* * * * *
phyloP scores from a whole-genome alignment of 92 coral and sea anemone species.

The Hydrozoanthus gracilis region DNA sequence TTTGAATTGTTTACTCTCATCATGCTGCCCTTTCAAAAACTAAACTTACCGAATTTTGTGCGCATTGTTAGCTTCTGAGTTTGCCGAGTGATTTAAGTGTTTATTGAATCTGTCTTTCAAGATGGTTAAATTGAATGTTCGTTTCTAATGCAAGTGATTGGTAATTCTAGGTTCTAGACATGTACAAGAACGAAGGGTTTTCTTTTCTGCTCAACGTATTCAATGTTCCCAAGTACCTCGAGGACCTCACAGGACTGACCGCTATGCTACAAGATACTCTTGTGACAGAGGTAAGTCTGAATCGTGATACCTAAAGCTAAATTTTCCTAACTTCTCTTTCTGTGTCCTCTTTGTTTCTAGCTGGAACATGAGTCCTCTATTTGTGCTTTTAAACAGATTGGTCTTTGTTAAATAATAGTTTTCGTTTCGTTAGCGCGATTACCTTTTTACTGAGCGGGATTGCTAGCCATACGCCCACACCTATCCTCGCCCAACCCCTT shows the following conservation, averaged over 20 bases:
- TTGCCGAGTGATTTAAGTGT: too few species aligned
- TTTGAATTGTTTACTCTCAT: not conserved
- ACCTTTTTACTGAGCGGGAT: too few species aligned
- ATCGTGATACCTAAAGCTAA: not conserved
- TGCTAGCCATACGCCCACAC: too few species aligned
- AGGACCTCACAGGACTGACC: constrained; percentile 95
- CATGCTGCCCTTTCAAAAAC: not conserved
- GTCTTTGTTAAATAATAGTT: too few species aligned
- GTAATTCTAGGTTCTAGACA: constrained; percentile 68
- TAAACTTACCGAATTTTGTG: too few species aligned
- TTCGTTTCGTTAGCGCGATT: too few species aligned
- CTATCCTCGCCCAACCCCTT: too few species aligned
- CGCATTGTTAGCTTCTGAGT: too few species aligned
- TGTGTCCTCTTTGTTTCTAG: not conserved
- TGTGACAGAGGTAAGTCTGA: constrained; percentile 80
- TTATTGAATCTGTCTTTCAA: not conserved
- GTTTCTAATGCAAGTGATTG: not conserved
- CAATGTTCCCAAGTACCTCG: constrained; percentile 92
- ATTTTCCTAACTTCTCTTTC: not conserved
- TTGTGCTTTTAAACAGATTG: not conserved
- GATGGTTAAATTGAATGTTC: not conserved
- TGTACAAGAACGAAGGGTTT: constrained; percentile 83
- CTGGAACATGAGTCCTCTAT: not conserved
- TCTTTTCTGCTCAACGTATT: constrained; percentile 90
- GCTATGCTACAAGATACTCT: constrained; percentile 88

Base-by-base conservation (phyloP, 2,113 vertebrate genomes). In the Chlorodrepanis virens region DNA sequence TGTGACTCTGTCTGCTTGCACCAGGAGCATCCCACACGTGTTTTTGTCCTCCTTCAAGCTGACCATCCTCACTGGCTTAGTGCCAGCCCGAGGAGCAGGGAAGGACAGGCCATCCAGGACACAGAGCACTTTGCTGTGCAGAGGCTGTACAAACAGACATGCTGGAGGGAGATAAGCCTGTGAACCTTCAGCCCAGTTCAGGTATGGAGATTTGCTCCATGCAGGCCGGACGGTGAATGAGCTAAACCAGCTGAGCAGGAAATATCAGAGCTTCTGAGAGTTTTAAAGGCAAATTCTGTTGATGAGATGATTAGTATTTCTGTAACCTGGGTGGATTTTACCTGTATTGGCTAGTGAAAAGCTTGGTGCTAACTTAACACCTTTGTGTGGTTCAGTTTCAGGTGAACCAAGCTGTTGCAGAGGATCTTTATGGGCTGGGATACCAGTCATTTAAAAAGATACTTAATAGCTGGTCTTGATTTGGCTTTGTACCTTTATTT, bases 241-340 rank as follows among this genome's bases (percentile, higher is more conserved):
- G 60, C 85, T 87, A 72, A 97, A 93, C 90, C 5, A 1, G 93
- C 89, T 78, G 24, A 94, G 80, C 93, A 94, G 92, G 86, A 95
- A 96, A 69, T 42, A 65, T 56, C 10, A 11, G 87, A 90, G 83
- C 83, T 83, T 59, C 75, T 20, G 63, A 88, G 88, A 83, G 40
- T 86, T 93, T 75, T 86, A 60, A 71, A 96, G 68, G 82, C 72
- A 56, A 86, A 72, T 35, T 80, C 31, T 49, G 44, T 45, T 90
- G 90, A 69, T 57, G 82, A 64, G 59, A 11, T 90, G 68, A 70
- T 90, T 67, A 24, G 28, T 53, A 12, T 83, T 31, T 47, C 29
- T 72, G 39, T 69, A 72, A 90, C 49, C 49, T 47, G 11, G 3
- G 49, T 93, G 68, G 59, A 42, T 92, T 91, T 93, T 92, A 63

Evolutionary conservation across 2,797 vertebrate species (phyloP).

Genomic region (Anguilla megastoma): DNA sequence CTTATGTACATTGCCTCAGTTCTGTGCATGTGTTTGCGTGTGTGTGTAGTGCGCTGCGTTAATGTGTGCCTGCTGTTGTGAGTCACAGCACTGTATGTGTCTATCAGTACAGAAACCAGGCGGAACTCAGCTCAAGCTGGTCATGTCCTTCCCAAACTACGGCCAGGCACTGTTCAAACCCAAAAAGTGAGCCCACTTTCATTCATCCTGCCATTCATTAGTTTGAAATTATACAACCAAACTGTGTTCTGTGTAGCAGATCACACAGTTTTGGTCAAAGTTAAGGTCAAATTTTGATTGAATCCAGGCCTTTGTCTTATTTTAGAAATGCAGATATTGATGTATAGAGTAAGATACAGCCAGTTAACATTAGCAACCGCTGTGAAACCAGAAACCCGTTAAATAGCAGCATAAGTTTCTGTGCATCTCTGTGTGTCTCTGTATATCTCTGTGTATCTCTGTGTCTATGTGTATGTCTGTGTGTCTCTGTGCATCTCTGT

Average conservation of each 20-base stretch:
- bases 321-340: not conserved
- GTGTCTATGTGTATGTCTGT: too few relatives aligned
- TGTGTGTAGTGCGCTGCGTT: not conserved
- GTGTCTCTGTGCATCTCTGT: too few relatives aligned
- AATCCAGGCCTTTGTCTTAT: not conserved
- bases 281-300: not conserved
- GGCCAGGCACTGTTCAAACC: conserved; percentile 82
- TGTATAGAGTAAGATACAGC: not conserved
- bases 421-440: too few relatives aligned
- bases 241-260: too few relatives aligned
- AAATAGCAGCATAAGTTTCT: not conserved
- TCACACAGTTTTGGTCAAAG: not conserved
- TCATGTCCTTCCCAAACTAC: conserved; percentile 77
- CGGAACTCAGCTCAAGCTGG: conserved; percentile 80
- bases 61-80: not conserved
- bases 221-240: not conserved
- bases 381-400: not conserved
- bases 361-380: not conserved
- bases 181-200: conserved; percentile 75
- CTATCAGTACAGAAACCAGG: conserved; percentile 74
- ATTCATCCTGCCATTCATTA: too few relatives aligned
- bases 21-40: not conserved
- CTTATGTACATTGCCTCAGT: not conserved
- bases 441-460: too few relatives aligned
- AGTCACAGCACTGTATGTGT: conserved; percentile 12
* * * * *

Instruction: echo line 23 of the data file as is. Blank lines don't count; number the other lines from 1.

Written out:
- GATGGTTAAATTGAATGTTC: not conserved